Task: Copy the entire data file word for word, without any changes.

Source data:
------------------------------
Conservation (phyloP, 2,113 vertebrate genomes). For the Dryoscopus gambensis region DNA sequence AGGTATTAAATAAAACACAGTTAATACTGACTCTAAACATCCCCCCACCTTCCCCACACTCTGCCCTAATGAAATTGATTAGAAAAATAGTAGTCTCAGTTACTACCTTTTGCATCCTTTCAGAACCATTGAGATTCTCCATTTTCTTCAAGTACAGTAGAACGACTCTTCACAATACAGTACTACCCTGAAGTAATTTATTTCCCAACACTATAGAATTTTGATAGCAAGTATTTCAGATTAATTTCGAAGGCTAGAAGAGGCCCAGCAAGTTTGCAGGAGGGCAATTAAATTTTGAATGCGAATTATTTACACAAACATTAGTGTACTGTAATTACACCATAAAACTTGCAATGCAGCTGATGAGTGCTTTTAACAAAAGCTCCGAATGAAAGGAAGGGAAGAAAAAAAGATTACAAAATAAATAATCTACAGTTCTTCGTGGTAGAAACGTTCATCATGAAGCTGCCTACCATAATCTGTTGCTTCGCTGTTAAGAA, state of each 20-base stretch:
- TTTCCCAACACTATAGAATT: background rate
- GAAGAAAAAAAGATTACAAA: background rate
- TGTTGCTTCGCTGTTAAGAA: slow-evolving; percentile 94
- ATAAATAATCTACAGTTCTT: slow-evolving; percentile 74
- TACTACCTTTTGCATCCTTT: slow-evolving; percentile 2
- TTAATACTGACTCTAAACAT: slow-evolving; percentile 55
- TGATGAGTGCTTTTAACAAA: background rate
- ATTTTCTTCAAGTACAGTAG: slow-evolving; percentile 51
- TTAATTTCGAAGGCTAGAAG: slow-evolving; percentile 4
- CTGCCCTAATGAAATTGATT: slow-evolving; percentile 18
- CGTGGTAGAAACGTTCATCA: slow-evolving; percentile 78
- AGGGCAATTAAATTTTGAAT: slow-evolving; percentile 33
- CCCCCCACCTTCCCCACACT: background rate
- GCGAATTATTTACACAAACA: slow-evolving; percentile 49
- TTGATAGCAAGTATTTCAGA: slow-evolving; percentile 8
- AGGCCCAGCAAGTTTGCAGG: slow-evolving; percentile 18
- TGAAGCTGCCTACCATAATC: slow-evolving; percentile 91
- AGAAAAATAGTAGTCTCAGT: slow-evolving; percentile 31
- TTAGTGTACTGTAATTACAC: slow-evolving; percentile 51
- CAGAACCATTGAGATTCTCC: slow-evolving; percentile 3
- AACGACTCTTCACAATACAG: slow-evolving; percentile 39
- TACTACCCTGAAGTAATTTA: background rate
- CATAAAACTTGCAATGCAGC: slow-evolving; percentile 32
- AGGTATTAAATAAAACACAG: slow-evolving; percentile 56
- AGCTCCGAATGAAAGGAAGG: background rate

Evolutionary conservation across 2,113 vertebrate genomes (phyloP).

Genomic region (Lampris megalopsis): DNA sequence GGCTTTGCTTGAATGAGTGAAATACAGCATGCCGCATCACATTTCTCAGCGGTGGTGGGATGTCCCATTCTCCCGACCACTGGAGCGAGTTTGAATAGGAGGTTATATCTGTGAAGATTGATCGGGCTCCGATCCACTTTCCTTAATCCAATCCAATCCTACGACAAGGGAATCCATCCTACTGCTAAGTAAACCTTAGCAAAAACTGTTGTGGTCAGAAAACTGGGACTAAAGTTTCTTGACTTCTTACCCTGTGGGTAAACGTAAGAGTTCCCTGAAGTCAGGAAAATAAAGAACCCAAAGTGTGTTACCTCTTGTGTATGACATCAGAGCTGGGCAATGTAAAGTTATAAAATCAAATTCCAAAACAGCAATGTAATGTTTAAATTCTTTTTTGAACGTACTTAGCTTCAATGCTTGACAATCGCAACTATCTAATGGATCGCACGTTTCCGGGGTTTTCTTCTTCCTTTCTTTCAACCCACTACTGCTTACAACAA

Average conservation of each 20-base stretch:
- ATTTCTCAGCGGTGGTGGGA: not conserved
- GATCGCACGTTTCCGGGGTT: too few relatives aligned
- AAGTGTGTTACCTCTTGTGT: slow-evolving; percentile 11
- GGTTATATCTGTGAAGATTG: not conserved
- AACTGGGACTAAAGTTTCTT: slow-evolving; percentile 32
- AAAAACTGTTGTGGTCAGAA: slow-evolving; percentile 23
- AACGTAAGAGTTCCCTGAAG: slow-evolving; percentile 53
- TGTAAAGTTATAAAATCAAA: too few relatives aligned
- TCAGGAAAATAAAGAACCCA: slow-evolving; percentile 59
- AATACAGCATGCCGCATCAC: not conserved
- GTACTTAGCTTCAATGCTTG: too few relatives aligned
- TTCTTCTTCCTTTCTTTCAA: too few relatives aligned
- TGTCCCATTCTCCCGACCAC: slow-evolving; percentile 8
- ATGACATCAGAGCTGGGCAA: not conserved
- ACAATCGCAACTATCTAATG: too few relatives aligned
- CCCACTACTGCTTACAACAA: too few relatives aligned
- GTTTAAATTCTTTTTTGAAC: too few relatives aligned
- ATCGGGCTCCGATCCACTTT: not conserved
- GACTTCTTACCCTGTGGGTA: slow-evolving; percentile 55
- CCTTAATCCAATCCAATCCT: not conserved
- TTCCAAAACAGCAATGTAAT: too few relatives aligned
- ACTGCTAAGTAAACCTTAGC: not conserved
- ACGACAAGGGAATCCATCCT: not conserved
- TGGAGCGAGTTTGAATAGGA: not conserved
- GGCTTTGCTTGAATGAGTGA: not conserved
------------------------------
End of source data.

Conservation (phyloP, 2,113 vertebrate genomes). For the Dryoscopus gambensis region DNA sequence AGGTATTAAATAAAACACAGTTAATACTGACTCTAAACATCCCCCCACCTTCCCCACACTCTGCCCTAATGAAATTGATTAGAAAAATAGTAGTCTCAGTTACTACCTTTTGCATCCTTTCAGAACCATTGAGATTCTCCATTTTCTTCAAGTACAGTAGAACGACTCTTCACAATACAGTACTACCCTGAAGTAATTTATTTCCCAACACTATAGAATTTTGATAGCAAGTATTTCAGATTAATTTCGAAGGCTAGAAGAGGCCCAGCAAGTTTGCAGGAGGGCAATTAAATTTTGAATGCGAATTATTTACACAAACATTAGTGTACTGTAATTACACCATAAAACTTGCAATGCAGCTGATGAGTGCTTTTAACAAAAGCTCCGAATGAAAGGAAGGGAAGAAAAAAAGATTACAAAATAAATAATCTACAGTTCTTCGTGGTAGAAACGTTCATCATGAAGCTGCCTACCATAATCTGTTGCTTCGCTGTTAAGAA, state of each 20-base stretch:
- TTTCCCAACACTATAGAATT: background rate
- GAAGAAAAAAAGATTACAAA: background rate
- TGTTGCTTCGCTGTTAAGAA: slow-evolving; percentile 94
- ATAAATAATCTACAGTTCTT: slow-evolving; percentile 74
- TACTACCTTTTGCATCCTTT: slow-evolving; percentile 2
- TTAATACTGACTCTAAACAT: slow-evolving; percentile 55
- TGATGAGTGCTTTTAACAAA: background rate
- ATTTTCTTCAAGTACAGTAG: slow-evolving; percentile 51
- TTAATTTCGAAGGCTAGAAG: slow-evolving; percentile 4
- CTGCCCTAATGAAATTGATT: slow-evolving; percentile 18
- CGTGGTAGAAACGTTCATCA: slow-evolving; percentile 78
- AGGGCAATTAAATTTTGAAT: slow-evolving; percentile 33
- CCCCCCACCTTCCCCACACT: background rate
- GCGAATTATTTACACAAACA: slow-evolving; percentile 49
- TTGATAGCAAGTATTTCAGA: slow-evolving; percentile 8
- AGGCCCAGCAAGTTTGCAGG: slow-evolving; percentile 18
- TGAAGCTGCCTACCATAATC: slow-evolving; percentile 91
- AGAAAAATAGTAGTCTCAGT: slow-evolving; percentile 31
- TTAGTGTACTGTAATTACAC: slow-evolving; percentile 51
- CAGAACCATTGAGATTCTCC: slow-evolving; percentile 3
- AACGACTCTTCACAATACAG: slow-evolving; percentile 39
- TACTACCCTGAAGTAATTTA: background rate
- CATAAAACTTGCAATGCAGC: slow-evolving; percentile 32
- AGGTATTAAATAAAACACAG: slow-evolving; percentile 56
- AGCTCCGAATGAAAGGAAGG: background rate

Evolutionary conservation across 2,113 vertebrate genomes (phyloP).

Genomic region (Lampris megalopsis): DNA sequence GGCTTTGCTTGAATGAGTGAAATACAGCATGCCGCATCACATTTCTCAGCGGTGGTGGGATGTCCCATTCTCCCGACCACTGGAGCGAGTTTGAATAGGAGGTTATATCTGTGAAGATTGATCGGGCTCCGATCCACTTTCCTTAATCCAATCCAATCCTACGACAAGGGAATCCATCCTACTGCTAAGTAAACCTTAGCAAAAACTGTTGTGGTCAGAAAACTGGGACTAAAGTTTCTTGACTTCTTACCCTGTGGGTAAACGTAAGAGTTCCCTGAAGTCAGGAAAATAAAGAACCCAAAGTGTGTTACCTCTTGTGTATGACATCAGAGCTGGGCAATGTAAAGTTATAAAATCAAATTCCAAAACAGCAATGTAATGTTTAAATTCTTTTTTGAACGTACTTAGCTTCAATGCTTGACAATCGCAACTATCTAATGGATCGCACGTTTCCGGGGTTTTCTTCTTCCTTTCTTTCAACCCACTACTGCTTACAACAA

Average conservation of each 20-base stretch:
- ATTTCTCAGCGGTGGTGGGA: not conserved
- GATCGCACGTTTCCGGGGTT: too few relatives aligned
- AAGTGTGTTACCTCTTGTGT: slow-evolving; percentile 11
- GGTTATATCTGTGAAGATTG: not conserved
- AACTGGGACTAAAGTTTCTT: slow-evolving; percentile 32
- AAAAACTGTTGTGGTCAGAA: slow-evolving; percentile 23
- AACGTAAGAGTTCCCTGAAG: slow-evolving; percentile 53
- TGTAAAGTTATAAAATCAAA: too few relatives aligned
- TCAGGAAAATAAAGAACCCA: slow-evolving; percentile 59
- AATACAGCATGCCGCATCAC: not conserved
- GTACTTAGCTTCAATGCTTG: too few relatives aligned
- TTCTTCTTCCTTTCTTTCAA: too few relatives aligned
- TGTCCCATTCTCCCGACCAC: slow-evolving; percentile 8
- ATGACATCAGAGCTGGGCAA: not conserved
- ACAATCGCAACTATCTAATG: too few relatives aligned
- CCCACTACTGCTTACAACAA: too few relatives aligned
- GTTTAAATTCTTTTTTGAAC: too few relatives aligned
- ATCGGGCTCCGATCCACTTT: not conserved
- GACTTCTTACCCTGTGGGTA: slow-evolving; percentile 55
- CCTTAATCCAATCCAATCCT: not conserved
- TTCCAAAACAGCAATGTAAT: too few relatives aligned
- ACTGCTAAGTAAACCTTAGC: not conserved
- ACGACAAGGGAATCCATCCT: not conserved
- TGGAGCGAGTTTGAATAGGA: not conserved
- GGCTTTGCTTGAATGAGTGA: not conserved